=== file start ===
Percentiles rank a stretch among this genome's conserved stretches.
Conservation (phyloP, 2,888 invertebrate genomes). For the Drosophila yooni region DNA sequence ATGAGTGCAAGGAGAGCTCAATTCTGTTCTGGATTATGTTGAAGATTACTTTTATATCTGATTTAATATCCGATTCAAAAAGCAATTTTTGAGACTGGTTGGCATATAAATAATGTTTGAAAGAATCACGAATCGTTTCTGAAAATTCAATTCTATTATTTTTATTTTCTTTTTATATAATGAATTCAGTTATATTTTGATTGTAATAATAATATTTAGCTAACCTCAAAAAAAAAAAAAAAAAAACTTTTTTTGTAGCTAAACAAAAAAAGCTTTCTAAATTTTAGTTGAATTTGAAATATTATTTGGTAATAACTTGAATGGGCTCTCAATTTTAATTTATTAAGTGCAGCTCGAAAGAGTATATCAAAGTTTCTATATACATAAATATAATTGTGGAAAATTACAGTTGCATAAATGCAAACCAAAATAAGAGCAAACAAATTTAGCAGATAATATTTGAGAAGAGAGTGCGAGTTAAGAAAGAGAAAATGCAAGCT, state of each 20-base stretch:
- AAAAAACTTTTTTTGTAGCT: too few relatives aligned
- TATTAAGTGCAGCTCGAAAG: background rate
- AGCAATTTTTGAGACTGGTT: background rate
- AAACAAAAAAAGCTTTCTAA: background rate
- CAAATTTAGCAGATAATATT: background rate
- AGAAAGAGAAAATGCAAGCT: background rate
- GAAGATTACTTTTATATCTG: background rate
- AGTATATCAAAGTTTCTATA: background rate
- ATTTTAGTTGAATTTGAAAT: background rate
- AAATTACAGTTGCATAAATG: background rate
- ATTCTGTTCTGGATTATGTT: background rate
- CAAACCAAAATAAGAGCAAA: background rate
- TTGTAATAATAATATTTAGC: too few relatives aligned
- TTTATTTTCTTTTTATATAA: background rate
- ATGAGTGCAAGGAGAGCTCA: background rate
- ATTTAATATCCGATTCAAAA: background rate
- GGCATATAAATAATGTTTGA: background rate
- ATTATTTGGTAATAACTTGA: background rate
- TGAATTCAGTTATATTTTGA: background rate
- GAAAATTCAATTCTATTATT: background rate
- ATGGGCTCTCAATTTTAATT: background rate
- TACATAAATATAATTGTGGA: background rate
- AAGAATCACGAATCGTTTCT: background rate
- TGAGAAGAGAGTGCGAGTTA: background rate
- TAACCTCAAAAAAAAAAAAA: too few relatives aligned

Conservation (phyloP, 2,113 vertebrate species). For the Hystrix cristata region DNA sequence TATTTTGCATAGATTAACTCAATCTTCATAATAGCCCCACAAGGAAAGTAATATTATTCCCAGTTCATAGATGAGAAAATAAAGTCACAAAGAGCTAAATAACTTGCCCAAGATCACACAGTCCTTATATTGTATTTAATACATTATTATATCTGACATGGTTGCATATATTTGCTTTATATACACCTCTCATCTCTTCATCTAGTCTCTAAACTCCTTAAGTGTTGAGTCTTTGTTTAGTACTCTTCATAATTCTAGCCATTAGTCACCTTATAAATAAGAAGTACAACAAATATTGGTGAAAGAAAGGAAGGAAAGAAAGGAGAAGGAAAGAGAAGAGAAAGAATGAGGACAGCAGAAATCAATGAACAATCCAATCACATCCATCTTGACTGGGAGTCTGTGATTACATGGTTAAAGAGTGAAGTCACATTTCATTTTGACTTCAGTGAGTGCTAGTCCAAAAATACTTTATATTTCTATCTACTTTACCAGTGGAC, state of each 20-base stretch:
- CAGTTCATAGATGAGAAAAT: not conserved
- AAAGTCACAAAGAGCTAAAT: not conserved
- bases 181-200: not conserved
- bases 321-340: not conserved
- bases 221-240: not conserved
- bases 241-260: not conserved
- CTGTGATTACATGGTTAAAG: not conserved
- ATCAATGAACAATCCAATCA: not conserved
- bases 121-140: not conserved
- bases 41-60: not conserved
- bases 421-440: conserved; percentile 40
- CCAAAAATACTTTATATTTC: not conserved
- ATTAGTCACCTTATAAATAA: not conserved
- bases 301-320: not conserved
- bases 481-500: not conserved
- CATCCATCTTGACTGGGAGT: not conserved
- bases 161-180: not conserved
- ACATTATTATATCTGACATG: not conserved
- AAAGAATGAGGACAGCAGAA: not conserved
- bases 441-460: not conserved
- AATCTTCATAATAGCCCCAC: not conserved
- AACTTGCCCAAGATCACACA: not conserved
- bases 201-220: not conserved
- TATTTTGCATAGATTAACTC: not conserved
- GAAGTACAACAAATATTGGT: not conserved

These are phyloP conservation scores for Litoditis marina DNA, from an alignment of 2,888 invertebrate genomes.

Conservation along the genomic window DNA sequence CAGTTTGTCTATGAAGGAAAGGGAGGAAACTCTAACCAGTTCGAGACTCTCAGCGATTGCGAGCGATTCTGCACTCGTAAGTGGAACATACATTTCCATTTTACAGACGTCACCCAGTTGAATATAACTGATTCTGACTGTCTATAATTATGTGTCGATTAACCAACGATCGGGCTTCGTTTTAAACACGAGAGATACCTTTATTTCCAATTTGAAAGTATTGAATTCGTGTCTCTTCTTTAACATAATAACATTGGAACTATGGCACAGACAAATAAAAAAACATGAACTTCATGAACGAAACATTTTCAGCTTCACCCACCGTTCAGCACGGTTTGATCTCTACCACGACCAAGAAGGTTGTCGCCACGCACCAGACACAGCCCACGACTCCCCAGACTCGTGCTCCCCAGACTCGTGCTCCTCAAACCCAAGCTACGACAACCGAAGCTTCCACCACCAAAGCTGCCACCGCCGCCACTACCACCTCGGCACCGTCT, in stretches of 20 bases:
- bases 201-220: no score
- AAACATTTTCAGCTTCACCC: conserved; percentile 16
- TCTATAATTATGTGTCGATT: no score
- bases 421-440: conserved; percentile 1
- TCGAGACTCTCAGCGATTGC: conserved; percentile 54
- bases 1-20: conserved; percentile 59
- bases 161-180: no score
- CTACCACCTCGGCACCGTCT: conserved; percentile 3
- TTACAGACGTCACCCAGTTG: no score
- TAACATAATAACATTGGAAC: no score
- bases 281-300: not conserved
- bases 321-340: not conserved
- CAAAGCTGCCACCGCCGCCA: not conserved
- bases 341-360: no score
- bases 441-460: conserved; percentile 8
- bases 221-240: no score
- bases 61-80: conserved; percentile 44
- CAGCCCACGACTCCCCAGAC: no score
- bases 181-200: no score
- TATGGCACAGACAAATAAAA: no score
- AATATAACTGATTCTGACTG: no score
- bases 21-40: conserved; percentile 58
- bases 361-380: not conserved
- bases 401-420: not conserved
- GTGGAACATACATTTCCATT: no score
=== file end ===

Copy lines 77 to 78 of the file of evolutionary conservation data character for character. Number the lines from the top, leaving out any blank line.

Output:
- bases 21-40: conserved; percentile 58
- bases 361-380: not conserved